The Real All Americans
If you’d guess that Yale or Harvard ruled the college gridiron in 1911 and 1912, you’d be wrong. The most popular team belonged to an institution called the Carlisle Indian Industrial School. Its story begins with Lt. Col. Richard Henry Pratt, a fierce abolitionist who believed that Native Americans deserved a place in American society. In 1879, Pratt made a treacherous journey to the Dakota Territory to recruit Carlisle’s first students.
Years later, three students approached Pratt with the notion of forming a football team. Pratt liked the idea, and in less than twenty years the Carlisle football team was defeating their Ivy League opponents and in the process changing the way the game was played.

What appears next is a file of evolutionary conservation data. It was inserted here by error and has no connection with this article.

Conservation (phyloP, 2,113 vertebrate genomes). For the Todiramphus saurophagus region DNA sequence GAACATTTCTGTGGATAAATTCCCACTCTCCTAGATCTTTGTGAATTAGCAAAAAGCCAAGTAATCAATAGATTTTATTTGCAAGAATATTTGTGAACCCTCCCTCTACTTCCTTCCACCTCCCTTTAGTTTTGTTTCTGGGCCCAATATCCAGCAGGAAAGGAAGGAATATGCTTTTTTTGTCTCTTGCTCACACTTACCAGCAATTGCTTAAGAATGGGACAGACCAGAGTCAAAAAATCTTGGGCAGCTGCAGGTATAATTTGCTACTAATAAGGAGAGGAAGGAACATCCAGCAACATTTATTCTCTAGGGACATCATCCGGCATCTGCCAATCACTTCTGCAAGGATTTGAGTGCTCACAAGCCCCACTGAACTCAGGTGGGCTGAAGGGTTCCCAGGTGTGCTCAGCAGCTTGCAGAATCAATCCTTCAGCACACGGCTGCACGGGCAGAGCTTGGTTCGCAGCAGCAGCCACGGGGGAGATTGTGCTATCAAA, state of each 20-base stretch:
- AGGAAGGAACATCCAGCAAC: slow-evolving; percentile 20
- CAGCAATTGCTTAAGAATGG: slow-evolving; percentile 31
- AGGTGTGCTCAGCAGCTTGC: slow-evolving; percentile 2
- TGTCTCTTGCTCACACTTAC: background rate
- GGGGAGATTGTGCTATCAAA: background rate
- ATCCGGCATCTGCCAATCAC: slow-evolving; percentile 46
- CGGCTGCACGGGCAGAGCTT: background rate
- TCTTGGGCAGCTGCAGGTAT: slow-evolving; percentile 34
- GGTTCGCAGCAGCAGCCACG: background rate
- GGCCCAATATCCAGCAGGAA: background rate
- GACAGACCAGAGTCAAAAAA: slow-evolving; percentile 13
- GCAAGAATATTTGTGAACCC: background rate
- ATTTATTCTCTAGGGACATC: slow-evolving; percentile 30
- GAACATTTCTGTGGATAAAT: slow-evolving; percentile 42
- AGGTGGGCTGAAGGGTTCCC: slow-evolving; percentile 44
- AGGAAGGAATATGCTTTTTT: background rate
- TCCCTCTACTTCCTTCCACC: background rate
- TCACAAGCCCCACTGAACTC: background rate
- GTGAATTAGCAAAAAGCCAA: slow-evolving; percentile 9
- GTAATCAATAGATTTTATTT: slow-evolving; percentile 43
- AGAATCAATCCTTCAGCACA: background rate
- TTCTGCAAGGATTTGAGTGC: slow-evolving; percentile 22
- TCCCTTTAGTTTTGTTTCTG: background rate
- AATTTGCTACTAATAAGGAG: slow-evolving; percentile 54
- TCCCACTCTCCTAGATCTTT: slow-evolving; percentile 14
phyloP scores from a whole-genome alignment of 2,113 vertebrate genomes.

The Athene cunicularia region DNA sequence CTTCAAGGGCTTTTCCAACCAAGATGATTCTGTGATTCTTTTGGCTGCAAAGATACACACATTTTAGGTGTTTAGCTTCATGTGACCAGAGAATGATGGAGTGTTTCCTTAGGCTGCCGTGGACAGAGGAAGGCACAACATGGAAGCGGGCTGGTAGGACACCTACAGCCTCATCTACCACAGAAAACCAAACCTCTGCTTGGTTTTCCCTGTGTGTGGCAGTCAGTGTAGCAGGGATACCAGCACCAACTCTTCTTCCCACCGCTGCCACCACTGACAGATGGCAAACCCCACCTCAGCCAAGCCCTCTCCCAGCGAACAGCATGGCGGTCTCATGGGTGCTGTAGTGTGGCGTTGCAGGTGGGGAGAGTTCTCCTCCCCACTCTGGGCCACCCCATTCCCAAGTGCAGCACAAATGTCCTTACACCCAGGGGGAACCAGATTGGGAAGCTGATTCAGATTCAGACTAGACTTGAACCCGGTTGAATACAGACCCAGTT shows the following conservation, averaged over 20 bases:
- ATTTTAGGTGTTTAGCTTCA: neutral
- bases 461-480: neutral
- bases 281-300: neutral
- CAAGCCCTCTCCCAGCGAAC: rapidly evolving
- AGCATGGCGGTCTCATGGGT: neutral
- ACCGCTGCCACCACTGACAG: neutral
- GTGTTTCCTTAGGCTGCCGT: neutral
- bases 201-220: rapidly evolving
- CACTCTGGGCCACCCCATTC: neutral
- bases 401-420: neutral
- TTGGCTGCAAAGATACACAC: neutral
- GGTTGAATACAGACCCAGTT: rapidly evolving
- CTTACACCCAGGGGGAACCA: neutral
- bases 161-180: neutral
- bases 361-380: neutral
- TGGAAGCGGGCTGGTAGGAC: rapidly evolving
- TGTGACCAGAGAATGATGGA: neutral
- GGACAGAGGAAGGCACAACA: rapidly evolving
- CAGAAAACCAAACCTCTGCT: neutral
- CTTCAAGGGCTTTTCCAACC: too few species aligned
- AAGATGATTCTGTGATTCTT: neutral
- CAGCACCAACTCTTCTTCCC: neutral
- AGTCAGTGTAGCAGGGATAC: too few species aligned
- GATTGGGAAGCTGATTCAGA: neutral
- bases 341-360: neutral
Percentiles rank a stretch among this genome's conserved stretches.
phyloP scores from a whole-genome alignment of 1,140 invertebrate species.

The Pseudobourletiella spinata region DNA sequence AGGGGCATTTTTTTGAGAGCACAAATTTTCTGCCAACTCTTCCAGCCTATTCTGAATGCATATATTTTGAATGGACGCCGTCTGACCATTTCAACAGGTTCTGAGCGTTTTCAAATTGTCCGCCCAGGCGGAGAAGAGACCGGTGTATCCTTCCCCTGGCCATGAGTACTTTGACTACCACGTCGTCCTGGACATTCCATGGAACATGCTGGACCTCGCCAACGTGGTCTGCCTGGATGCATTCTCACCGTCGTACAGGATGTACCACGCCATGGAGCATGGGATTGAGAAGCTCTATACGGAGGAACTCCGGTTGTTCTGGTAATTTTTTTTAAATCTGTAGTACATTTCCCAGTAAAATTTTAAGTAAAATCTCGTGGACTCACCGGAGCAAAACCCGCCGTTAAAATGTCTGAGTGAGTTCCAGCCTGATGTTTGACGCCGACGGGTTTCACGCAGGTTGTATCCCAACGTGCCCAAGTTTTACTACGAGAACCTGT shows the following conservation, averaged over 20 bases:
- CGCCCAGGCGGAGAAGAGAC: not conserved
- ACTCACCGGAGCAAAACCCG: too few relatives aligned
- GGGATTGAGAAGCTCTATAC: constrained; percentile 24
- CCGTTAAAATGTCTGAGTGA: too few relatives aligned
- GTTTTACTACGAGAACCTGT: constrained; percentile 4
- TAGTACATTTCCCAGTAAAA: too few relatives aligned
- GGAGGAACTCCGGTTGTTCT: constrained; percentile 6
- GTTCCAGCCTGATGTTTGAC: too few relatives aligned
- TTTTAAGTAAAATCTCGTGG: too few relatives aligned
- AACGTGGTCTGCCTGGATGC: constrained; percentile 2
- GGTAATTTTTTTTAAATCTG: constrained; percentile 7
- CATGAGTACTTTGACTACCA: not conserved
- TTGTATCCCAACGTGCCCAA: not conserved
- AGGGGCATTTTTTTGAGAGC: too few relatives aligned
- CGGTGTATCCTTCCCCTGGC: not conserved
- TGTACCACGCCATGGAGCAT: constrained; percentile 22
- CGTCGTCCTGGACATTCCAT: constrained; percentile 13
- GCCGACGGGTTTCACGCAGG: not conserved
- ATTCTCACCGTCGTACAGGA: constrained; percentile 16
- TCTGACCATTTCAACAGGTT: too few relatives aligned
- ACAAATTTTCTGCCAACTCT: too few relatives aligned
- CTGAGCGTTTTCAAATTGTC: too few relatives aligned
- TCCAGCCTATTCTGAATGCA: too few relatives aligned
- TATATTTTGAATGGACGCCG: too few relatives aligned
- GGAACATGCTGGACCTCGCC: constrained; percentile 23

THE REAL ALL AMERICANS is about the end of a culture and the birth of a game that has thrilled Americans for generations. It is an inspiring reminder of the extraordinary things that can be achieved when we set aside our differences and embrace a common purpose.
“Spectacular . . . I could barely put it down.”
—Roger Goodell, commissioner of the NFL
A fascinating historical account and an implicit commentary on modern sports.” —Wall Street Journal
“[The Real All Americans] does a marvelous job of making a direct and intimate connection between our beloved, modern game and the unlikely team that, a century ago, helped make it what it is today.” —Newsweek
by Dr. Joseph Mercola; Foreword by David Perlmutter, M.D. Foreword by David Perlmutter, M.D.